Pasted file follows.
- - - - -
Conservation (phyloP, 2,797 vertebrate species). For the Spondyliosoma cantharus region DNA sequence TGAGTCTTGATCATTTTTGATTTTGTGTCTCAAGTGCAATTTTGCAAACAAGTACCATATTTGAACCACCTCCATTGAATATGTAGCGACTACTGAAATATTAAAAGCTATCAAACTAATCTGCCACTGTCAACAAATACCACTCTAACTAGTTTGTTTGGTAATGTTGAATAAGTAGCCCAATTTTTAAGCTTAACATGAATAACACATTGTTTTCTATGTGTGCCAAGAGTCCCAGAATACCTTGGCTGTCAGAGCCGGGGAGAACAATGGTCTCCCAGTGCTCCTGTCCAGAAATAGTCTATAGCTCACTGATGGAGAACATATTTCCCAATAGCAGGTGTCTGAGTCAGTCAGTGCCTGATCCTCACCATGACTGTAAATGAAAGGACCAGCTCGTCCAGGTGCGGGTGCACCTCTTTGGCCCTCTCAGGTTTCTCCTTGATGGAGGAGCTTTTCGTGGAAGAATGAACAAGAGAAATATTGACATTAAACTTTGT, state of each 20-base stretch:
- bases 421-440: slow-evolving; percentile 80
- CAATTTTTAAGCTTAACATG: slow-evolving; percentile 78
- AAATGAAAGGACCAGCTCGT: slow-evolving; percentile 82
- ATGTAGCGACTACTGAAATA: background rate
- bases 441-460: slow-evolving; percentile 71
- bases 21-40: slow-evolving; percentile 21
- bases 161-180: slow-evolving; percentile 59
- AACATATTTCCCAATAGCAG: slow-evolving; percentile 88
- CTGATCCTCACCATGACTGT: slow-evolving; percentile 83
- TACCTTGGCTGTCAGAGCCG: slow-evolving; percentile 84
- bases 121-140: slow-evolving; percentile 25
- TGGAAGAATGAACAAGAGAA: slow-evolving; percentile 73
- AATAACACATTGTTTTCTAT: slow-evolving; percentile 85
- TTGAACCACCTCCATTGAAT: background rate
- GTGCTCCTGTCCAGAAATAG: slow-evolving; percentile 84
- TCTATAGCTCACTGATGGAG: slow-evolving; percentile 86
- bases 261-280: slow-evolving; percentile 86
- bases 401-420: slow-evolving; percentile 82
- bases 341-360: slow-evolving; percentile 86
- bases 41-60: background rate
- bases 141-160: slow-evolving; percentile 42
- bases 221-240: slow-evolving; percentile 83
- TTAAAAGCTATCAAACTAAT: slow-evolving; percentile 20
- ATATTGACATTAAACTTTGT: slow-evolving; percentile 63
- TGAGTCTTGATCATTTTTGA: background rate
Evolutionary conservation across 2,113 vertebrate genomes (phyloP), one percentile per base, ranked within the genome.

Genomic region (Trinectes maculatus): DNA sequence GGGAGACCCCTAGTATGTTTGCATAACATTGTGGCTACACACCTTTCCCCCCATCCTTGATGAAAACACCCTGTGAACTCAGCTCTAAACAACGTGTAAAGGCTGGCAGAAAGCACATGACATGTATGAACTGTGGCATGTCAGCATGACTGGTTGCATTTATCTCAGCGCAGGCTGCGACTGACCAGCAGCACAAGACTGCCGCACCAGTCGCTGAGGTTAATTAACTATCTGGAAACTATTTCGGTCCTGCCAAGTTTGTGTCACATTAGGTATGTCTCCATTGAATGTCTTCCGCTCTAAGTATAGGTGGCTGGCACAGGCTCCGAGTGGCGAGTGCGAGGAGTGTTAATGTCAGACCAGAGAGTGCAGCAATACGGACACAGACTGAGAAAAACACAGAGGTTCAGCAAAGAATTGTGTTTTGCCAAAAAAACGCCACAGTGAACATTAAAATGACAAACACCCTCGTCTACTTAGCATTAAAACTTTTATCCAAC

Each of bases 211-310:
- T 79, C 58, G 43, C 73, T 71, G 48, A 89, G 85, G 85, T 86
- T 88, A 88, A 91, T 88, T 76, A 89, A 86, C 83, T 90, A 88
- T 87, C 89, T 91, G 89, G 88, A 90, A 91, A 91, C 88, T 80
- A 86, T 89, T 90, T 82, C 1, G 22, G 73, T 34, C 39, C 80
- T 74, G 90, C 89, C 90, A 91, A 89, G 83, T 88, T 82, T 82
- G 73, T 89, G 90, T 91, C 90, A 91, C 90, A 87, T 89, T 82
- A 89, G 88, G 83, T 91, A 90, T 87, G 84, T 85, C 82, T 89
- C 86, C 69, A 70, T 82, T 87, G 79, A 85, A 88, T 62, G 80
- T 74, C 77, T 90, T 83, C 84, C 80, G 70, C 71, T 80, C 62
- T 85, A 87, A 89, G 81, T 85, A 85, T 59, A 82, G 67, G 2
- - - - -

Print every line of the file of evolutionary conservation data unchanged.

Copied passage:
Conservation (phyloP, 2,797 vertebrate species). For the Spondyliosoma cantharus region DNA sequence TGAGTCTTGATCATTTTTGATTTTGTGTCTCAAGTGCAATTTTGCAAACAAGTACCATATTTGAACCACCTCCATTGAATATGTAGCGACTACTGAAATATTAAAAGCTATCAAACTAATCTGCCACTGTCAACAAATACCACTCTAACTAGTTTGTTTGGTAATGTTGAATAAGTAGCCCAATTTTTAAGCTTAACATGAATAACACATTGTTTTCTATGTGTGCCAAGAGTCCCAGAATACCTTGGCTGTCAGAGCCGGGGAGAACAATGGTCTCCCAGTGCTCCTGTCCAGAAATAGTCTATAGCTCACTGATGGAGAACATATTTCCCAATAGCAGGTGTCTGAGTCAGTCAGTGCCTGATCCTCACCATGACTGTAAATGAAAGGACCAGCTCGTCCAGGTGCGGGTGCACCTCTTTGGCCCTCTCAGGTTTCTCCTTGATGGAGGAGCTTTTCGTGGAAGAATGAACAAGAGAAATATTGACATTAAACTTTGT, state of each 20-base stretch:
- bases 421-440: slow-evolving; percentile 80
- CAATTTTTAAGCTTAACATG: slow-evolving; percentile 78
- AAATGAAAGGACCAGCTCGT: slow-evolving; percentile 82
- ATGTAGCGACTACTGAAATA: background rate
- bases 441-460: slow-evolving; percentile 71
- bases 21-40: slow-evolving; percentile 21
- bases 161-180: slow-evolving; percentile 59
- AACATATTTCCCAATAGCAG: slow-evolving; percentile 88
- CTGATCCTCACCATGACTGT: slow-evolving; percentile 83
- TACCTTGGCTGTCAGAGCCG: slow-evolving; percentile 84
- bases 121-140: slow-evolving; percentile 25
- TGGAAGAATGAACAAGAGAA: slow-evolving; percentile 73
- AATAACACATTGTTTTCTAT: slow-evolving; percentile 85
- TTGAACCACCTCCATTGAAT: background rate
- GTGCTCCTGTCCAGAAATAG: slow-evolving; percentile 84
- TCTATAGCTCACTGATGGAG: slow-evolving; percentile 86
- bases 261-280: slow-evolving; percentile 86
- bases 401-420: slow-evolving; percentile 82
- bases 341-360: slow-evolving; percentile 86
- bases 41-60: background rate
- bases 141-160: slow-evolving; percentile 42
- bases 221-240: slow-evolving; percentile 83
- TTAAAAGCTATCAAACTAAT: slow-evolving; percentile 20
- ATATTGACATTAAACTTTGT: slow-evolving; percentile 63
- TGAGTCTTGATCATTTTTGA: background rate
Evolutionary conservation across 2,113 vertebrate genomes (phyloP), one percentile per base, ranked within the genome.

Genomic region (Trinectes maculatus): DNA sequence GGGAGACCCCTAGTATGTTTGCATAACATTGTGGCTACACACCTTTCCCCCCATCCTTGATGAAAACACCCTGTGAACTCAGCTCTAAACAACGTGTAAAGGCTGGCAGAAAGCACATGACATGTATGAACTGTGGCATGTCAGCATGACTGGTTGCATTTATCTCAGCGCAGGCTGCGACTGACCAGCAGCACAAGACTGCCGCACCAGTCGCTGAGGTTAATTAACTATCTGGAAACTATTTCGGTCCTGCCAAGTTTGTGTCACATTAGGTATGTCTCCATTGAATGTCTTCCGCTCTAAGTATAGGTGGCTGGCACAGGCTCCGAGTGGCGAGTGCGAGGAGTGTTAATGTCAGACCAGAGAGTGCAGCAATACGGACACAGACTGAGAAAAACACAGAGGTTCAGCAAAGAATTGTGTTTTGCCAAAAAAACGCCACAGTGAACATTAAAATGACAAACACCCTCGTCTACTTAGCATTAAAACTTTTATCCAAC

Each of bases 211-310:
- T 79, C 58, G 43, C 73, T 71, G 48, A 89, G 85, G 85, T 86
- T 88, A 88, A 91, T 88, T 76, A 89, A 86, C 83, T 90, A 88
- T 87, C 89, T 91, G 89, G 88, A 90, A 91, A 91, C 88, T 80
- A 86, T 89, T 90, T 82, C 1, G 22, G 73, T 34, C 39, C 80
- T 74, G 90, C 89, C 90, A 91, A 89, G 83, T 88, T 82, T 82
- G 73, T 89, G 90, T 91, C 90, A 91, C 90, A 87, T 89, T 82
- A 89, G 88, G 83, T 91, A 90, T 87, G 84, T 85, C 82, T 89
- C 86, C 69, A 70, T 82, T 87, G 79, A 85, A 88, T 62, G 80
- T 74, C 77, T 90, T 83, C 84, C 80, G 70, C 71, T 80, C 62
- T 85, A 87, A 89, G 81, T 85, A 85, T 59, A 82, G 67, G 2